Some may call 2011 a weak year for film, and as any good film fan knows, this is false. It was a weak year for the blockbuster, with hardly a single standout. However, from a different perspective, 2011 was an incredible year for film. The independent and foreign scene delivered us some true classics that will be remembered for years to come. It is also from the independent and foreign scene that we had a genre stand out, and that is, surprisingly, the horror genre.
Of course, it would be easy to glance over 2011’s horror output and see nothing remarkable. The great horror films this year did not come from the major studios but rather from some of the most unlikely places.
Critics, audiences and studios alike have a tendency of re-categorizing critically acclaimed horror films as anything but. It is an issue with the genre, and has been one since the early days of film. The genre is not respected alongside the other major genres, and is often mislabelled as to help it out during the awards season. This can mask the great pieces of cinema being made within the horror genre, some more obvious than others.
This happens typically with auteur filmmakers, who working within any genre push the boundaries and make films so different that they are hard to classify. Auteurs who work under the horror genre have an even bigger issue, as horror more than any other genre seems to have a strict set of guidelines. When a film pushes those boundaries, critics and distributors often label it as another genre. This happened with Darren Aronofsky’s 2010 critically acclaimed film, Black Swan.
Three of arguably the best films of the year fall under the category of horror, but due to both the content and the filmmakers behind each film, they have been categorized as dramas, thrillers and so on. Pedro Almodovar’s brilliantly-twisted The Skin I Live In is an example of a horror film that due to style and approach, is ignored as a true horror film. Featuring a story more disturbing than most horror films, The Skin I Live In is a horrifying film. It does not jump out at you and say boo, but rather like most good horror films, it creates a mood that slowly unsettles you until it unwraps entirely.
Like The Skin I Live In, another of 2011’s best horror films has the subject matter of a typical horror film, but delivers the story in a much more effective, original and disturbing way. Lynne Ramsay’s We Need To Talk About Kevin has the basic horror concept of your average “evil child” film, however, this film is unlike any horror film you will ever see. Told in an entirely nonlinear fashion, Ramsay crafts a story about paranoia and a bad seed that has haunted me ever since the credits rolled. The naturalistic shooting style of Ramsay combined with the great performances adds a level of realism to this film that has made many argue it is not a horror film.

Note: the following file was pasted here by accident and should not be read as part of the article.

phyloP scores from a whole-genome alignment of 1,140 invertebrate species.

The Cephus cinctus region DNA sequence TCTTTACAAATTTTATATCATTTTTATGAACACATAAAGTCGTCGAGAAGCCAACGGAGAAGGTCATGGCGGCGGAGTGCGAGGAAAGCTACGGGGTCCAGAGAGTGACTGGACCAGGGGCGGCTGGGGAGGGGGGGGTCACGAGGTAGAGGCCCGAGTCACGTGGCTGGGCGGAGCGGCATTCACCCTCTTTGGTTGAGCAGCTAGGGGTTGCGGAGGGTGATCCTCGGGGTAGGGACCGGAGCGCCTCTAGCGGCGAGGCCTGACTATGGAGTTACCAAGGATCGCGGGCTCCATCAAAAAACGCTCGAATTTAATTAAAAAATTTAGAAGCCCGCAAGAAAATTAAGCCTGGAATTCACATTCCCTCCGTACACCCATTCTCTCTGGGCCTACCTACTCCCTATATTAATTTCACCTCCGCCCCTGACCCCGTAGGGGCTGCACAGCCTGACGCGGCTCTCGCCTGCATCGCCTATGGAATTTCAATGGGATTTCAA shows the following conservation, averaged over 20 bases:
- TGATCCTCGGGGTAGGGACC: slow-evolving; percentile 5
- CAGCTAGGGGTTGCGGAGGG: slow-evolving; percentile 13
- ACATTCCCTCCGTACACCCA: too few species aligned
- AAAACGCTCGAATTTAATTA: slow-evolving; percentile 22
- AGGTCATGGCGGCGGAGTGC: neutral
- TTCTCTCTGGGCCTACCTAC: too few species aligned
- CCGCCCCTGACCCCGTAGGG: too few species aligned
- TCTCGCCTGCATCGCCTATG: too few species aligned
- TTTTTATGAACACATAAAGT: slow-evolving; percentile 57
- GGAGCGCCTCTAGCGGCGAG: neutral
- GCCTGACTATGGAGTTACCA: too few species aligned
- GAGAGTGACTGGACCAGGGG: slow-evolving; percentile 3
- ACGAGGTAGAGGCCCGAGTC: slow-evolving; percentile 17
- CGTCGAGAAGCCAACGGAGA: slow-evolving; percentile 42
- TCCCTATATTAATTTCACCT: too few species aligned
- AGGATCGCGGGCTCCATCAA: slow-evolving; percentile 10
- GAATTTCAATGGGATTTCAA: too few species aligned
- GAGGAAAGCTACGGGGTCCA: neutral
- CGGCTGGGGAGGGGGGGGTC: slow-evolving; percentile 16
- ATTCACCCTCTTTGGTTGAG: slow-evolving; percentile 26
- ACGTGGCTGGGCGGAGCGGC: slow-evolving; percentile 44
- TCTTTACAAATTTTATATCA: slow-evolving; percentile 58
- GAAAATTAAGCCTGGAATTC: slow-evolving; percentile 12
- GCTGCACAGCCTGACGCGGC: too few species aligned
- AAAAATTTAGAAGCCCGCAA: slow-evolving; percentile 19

Realism and horror are two elements that rarely mix, and they will often throw viewers off. This is one of the reasons why Ben Wheatley’s Kill List is often mislabelled. The film opens like a British kitchen sink drama, that feels almost documentary-like in its depiction of a broken household. However, it slowly descends into a film so full of tension and discomfort that I left the theatre completely and utterly horrified. It was one of the few films that have left me a complete mess and is a true testament to why working outside the box can lead to true originality under genres often labelled as repetitive.
Horror, like any genre, has its ups-and-downs. It is a shame that audiences so rarely embrace the great pieces of the horror genre and instead eat up the cookie cutter crap that fills the cineplexes. Some may argue that if critics and audiences embrace a horror film, it does not matter whether they label it as such. And while that is true to a point, it is still disappointing to see an entire genre so regularly dismissed as is horror. It is our job as both film fans and horror fans to label these films correctly and give the genre the respect it so clearly deserves.